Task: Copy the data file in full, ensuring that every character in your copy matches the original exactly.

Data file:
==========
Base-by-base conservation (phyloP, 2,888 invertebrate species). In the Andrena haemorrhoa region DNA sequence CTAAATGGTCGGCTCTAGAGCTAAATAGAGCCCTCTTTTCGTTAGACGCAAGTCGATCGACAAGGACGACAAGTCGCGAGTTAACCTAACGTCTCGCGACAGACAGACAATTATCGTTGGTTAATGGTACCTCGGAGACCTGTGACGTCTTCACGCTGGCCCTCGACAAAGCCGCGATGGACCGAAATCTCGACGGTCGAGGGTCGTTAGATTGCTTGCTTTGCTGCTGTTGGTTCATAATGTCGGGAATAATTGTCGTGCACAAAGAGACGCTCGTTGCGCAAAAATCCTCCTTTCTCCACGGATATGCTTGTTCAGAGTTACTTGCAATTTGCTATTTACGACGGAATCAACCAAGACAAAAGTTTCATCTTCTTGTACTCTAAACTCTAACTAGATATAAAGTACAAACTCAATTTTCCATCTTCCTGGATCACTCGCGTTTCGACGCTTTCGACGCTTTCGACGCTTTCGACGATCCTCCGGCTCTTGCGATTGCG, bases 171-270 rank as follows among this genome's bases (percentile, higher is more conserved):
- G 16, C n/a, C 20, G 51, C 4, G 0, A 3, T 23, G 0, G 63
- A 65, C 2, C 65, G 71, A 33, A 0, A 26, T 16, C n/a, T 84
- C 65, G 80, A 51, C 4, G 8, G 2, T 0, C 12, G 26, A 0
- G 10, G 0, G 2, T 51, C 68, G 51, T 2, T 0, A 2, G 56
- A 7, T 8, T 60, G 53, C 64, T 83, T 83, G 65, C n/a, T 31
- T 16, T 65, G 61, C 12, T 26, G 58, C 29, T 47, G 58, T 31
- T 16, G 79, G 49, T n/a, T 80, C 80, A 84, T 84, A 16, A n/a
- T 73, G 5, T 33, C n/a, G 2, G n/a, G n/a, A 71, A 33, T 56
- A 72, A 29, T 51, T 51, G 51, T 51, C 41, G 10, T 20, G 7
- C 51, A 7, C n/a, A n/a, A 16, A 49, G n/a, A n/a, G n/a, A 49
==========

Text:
Base-by-base conservation (phyloP, 2,888 invertebrate species). In the Andrena haemorrhoa region DNA sequence CTAAATGGTCGGCTCTAGAGCTAAATAGAGCCCTCTTTTCGTTAGACGCAAGTCGATCGACAAGGACGACAAGTCGCGAGTTAACCTAACGTCTCGCGACAGACAGACAATTATCGTTGGTTAATGGTACCTCGGAGACCTGTGACGTCTTCACGCTGGCCCTCGACAAAGCCGCGATGGACCGAAATCTCGACGGTCGAGGGTCGTTAGATTGCTTGCTTTGCTGCTGTTGGTTCATAATGTCGGGAATAATTGTCGTGCACAAAGAGACGCTCGTTGCGCAAAAATCCTCCTTTCTCCACGGATATGCTTGTTCAGAGTTACTTGCAATTTGCTATTTACGACGGAATCAACCAAGACAAAAGTTTCATCTTCTTGTACTCTAAACTCTAACTAGATATAAAGTACAAACTCAATTTTCCATCTTCCTGGATCACTCGCGTTTCGACGCTTTCGACGCTTTCGACGCTTTCGACGATCCTCCGGCTCTTGCGATTGCG, bases 171-270 rank as follows among this genome's bases (percentile, higher is more conserved):
- G 16, C n/a, C 20, G 51, C 4, G 0, A 3, T 23, G 0, G 63
- A 65, C 2, C 65, G 71, A 33, A 0, A 26, T 16, C n/a, T 84
- C 65, G 80, A 51, C 4, G 8, G 2, T 0, C 12, G 26, A 0
- G 10, G 0, G 2, T 51, C 68, G 51, T 2, T 0, A 2, G 56
- A 7, T 8, T 60, G 53, C 64, T 83, T 83, G 65, C n/a, T 31
- T 16, T 65, G 61, C 12, T 26, G 58, C 29, T 47, G 58, T 31
- T 16, G 79, G 49, T n/a, T 80, C 80, A 84, T 84, A 16, A n/a
- T 73, G 5, T 33, C n/a, G 2, G n/a, G n/a, A 71, A 33, T 56
- A 72, A 29, T 51, T 51, G 51, T 51, C 41, G 10, T 20, G 7
- C 51, A 7, C n/a, A n/a, A 16, A 49, G n/a, A n/a, G n/a, A 49